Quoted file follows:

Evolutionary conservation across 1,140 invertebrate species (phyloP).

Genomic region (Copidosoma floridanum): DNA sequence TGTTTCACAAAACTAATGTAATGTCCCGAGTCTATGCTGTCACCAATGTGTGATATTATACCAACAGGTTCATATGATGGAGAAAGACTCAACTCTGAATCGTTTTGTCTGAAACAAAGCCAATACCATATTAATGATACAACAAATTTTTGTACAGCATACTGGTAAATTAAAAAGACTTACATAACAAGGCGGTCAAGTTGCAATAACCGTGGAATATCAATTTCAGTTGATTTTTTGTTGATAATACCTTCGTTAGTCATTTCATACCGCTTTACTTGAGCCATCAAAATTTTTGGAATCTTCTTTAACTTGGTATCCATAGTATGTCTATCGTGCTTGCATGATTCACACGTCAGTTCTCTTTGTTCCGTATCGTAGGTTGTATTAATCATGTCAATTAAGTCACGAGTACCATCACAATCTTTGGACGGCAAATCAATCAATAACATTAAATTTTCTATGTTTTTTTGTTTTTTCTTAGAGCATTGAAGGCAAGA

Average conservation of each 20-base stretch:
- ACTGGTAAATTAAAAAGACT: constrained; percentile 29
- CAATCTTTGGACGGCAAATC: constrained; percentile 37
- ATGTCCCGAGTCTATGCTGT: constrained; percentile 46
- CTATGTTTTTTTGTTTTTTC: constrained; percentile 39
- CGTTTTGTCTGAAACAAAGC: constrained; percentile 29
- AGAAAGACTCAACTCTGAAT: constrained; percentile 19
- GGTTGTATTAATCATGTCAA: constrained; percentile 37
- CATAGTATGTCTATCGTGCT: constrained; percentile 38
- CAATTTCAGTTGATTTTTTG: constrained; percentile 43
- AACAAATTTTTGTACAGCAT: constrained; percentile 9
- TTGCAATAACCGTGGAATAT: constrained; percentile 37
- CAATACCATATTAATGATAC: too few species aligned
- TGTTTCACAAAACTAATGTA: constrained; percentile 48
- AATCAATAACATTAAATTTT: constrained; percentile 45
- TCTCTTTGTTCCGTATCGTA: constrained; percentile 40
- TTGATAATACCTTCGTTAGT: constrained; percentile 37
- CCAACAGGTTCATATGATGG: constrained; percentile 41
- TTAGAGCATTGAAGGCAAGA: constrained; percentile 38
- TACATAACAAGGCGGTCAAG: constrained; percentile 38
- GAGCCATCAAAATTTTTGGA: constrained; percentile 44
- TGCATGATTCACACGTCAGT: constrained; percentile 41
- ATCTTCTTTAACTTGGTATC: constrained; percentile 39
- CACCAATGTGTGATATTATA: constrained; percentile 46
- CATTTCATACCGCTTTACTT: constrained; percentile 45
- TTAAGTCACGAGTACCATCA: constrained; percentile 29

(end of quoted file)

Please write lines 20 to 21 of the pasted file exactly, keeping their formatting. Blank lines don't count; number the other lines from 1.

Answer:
- CCAACAGGTTCATATGATGG: constrained; percentile 41
- TTAGAGCATTGAAGGCAAGA: constrained; percentile 38